He added that the Testing your blood glucose levels is important and it does not break the fast. If you have a blood testing meter, test your glucose levels regularly. Talk to your doctor or diabetes team before fasting. Look for signs of hyperglycaemia, hypoglycaemia and dehydration. Make sure someone you know is aware that you are fasting. Always carry your glucose tablets, glucose gel or a sugary drink in case of a hypo. This may need to be followed up with a snack like a piece of fruit, biscuit or half a sandwich. Finally, if you are ill it is important that you break your fast.
Patient should monitor blood glucose regularly during the fast, especially in the early days. Continue taking your diabetes medicine as per advice of your doctor regarding dosage and timings. “Control your Diabetes for two months prior to Ramadan bringing HbA1c to (less than) 8 and continue Diabetic diet in Iftaar and Sahur,” Dr. Tayyab advised.
Clinical Dietician, Shifa International Hospital (SIH) Zainab Ghayyor advised the patients to monitor their blood glucose regularly during the fast, especially in the early days. Watch out for eating too many sweets and keep the portion sizes moderate. Overeating is a greatest risk. Continue taking your diabetes medicine, regarding dosage and timings talk to your doctor. If you experience hypoglycaemic symptoms, it is advisable to break the fast and make up for it after Ramadan.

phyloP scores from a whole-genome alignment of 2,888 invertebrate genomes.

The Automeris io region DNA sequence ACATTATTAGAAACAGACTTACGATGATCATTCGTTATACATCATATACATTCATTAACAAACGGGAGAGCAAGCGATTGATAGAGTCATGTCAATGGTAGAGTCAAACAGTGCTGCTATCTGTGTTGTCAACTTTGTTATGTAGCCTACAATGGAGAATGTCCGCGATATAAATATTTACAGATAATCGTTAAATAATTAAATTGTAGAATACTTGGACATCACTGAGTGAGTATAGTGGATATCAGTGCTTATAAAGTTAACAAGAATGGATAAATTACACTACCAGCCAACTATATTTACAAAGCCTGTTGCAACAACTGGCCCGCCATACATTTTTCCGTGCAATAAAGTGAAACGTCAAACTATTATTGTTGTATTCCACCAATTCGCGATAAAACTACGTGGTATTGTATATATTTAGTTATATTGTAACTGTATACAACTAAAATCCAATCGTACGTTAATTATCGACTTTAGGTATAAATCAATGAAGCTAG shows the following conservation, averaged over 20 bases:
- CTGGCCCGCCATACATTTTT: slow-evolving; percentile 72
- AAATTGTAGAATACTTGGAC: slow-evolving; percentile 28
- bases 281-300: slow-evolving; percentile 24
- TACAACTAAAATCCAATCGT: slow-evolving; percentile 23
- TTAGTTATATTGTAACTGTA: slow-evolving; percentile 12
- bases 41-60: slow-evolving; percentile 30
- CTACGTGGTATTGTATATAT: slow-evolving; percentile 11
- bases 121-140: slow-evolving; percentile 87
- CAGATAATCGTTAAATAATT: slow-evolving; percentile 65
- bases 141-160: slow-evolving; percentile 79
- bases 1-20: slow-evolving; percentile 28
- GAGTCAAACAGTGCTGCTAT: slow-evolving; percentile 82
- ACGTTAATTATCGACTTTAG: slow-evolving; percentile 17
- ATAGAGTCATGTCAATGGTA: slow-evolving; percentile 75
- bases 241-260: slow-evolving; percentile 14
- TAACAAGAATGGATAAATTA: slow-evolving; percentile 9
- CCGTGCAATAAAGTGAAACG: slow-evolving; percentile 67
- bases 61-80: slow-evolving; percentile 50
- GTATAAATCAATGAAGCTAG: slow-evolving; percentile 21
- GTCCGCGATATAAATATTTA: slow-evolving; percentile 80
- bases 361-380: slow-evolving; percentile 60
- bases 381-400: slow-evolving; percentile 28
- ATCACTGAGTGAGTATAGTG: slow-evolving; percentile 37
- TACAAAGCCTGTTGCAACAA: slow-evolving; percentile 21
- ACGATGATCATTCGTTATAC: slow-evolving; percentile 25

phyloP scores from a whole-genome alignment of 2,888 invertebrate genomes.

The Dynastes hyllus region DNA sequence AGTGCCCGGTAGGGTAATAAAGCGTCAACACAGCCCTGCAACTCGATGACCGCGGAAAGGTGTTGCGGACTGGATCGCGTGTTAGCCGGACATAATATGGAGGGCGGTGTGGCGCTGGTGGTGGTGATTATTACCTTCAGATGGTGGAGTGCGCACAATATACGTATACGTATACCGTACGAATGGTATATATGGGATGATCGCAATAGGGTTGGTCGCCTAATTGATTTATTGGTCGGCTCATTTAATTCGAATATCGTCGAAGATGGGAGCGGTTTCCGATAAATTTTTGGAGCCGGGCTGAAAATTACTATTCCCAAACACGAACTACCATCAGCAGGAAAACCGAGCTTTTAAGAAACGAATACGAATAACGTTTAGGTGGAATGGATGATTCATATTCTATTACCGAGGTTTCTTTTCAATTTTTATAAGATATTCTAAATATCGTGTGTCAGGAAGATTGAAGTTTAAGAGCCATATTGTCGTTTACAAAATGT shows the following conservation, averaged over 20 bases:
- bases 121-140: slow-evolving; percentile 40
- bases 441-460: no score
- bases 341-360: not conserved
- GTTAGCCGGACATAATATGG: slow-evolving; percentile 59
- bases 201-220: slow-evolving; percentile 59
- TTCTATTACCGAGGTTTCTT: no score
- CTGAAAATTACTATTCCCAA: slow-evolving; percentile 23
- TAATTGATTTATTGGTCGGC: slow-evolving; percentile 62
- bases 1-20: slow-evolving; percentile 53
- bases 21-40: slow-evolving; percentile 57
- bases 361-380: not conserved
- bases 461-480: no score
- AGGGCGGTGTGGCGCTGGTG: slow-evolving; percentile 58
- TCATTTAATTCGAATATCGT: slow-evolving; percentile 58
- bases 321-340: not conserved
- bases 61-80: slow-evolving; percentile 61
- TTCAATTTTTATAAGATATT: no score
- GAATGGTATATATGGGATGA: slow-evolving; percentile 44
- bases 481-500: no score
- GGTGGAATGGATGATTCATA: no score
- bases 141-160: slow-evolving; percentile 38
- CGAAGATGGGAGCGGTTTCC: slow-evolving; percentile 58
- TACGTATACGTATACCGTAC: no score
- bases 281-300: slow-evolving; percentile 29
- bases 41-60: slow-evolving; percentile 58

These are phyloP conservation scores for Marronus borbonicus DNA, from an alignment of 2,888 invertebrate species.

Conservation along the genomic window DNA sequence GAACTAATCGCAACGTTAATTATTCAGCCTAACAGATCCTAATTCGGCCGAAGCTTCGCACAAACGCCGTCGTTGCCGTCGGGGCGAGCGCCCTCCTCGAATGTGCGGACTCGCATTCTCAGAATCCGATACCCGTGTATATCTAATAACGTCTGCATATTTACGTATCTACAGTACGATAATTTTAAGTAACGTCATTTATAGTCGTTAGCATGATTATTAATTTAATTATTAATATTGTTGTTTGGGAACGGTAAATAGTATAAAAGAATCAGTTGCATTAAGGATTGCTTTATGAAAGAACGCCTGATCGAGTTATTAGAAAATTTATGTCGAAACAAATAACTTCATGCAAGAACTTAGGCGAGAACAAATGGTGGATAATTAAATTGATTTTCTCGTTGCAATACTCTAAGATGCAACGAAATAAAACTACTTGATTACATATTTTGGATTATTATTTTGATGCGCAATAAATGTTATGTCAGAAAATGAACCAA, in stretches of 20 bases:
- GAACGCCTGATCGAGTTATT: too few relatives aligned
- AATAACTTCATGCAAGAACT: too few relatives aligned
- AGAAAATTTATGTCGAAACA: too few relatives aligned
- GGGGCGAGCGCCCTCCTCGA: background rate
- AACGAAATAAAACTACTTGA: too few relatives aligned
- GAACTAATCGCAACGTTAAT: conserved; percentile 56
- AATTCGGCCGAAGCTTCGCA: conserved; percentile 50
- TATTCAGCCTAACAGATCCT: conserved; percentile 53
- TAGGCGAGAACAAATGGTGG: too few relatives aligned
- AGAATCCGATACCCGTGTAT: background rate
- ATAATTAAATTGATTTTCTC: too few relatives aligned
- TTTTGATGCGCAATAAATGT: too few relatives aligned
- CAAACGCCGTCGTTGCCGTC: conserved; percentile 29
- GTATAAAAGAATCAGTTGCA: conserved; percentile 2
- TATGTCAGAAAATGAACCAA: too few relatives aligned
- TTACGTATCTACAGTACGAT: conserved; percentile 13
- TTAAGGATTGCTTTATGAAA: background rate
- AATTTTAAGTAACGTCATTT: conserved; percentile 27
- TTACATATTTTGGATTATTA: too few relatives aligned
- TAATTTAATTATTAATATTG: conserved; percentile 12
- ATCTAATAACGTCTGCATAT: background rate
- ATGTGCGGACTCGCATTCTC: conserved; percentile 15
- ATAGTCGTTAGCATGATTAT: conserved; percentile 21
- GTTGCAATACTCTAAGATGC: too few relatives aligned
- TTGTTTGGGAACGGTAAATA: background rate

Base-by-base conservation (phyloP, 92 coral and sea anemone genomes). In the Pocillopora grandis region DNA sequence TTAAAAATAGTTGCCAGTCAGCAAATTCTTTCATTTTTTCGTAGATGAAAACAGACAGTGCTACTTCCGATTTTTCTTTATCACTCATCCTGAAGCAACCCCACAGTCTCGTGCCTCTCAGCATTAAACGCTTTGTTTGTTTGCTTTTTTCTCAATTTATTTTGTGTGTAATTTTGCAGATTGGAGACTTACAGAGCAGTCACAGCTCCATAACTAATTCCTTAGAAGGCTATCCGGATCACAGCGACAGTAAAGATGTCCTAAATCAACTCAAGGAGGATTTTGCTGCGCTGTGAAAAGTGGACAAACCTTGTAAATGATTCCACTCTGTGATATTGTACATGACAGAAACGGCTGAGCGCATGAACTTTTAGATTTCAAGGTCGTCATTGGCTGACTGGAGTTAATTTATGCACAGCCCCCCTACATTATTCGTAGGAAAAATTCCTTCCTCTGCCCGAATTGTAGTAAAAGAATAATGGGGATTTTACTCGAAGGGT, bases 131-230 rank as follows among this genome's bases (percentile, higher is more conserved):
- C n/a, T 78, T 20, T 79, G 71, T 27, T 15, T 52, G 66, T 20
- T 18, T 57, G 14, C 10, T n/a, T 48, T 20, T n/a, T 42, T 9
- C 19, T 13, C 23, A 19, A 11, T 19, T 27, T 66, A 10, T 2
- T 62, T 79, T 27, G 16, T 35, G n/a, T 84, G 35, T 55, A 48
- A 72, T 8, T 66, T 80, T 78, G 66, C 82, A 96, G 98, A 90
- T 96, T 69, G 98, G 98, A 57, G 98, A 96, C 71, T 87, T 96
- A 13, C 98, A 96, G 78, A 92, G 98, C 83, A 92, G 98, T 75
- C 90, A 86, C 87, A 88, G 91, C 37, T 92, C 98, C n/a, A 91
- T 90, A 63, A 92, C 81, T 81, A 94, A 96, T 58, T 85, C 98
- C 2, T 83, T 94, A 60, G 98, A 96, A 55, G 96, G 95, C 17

She said that suhoor meal should contain a balance of whole grain sources of complex carbohydrates as well as some protein from lean sources of meat, fish and poultry, small amounts of heart healthy fats, limit added sugars this will slow the digestion and the feeling of fullness last as long as possible into the day. Also include fresh fruits, vegetables, and yoghurt in your meals. Limit the dates (Khajoor) to two or three pieces. Avoid exercise during the day, and take rest when possible to help avoid lowering of blood glucose levels. Limit physical activity during fasting hours and be more active after sunset,” she suggested.
Head of Religious Affairs, Shifa International Hospital (SIH) Azmatullah Qureshi while highlighting the importance of fasting in Islam and its positive and spiritual impacts, said that Islam exempts people from the duty of fasting if they are sick or if fasting may affect their health. Nevertheless, many people with diabetes still choose to fast during Ramadan against the advice of their doctors, as they perceive themselves as healthy and able to fast.
He said that there was no excuse for skipping fasting in minor diseases like flu or fever. Those who are ill with no expectation of recovery, and those who are too old and are not able to fast. Some health practices that do not affect fast such as use of injection (except nutritional injection), using asthmatic inhaler and donating blood, vomiting, and pouring medicines into the eyes or ears.
Pregnant Muslim women or feeding mothers are exempt from fasting during Ramadan; however, they are required to feed a needy person on which they do not fast (two meals – as Fidya or compensation for one fast), or fast in later days, he stated.
For more information, contact:
Shifa International Hospitals Limited
Pitras Bukhari Road H-8/4,
Islamabad – Pakistan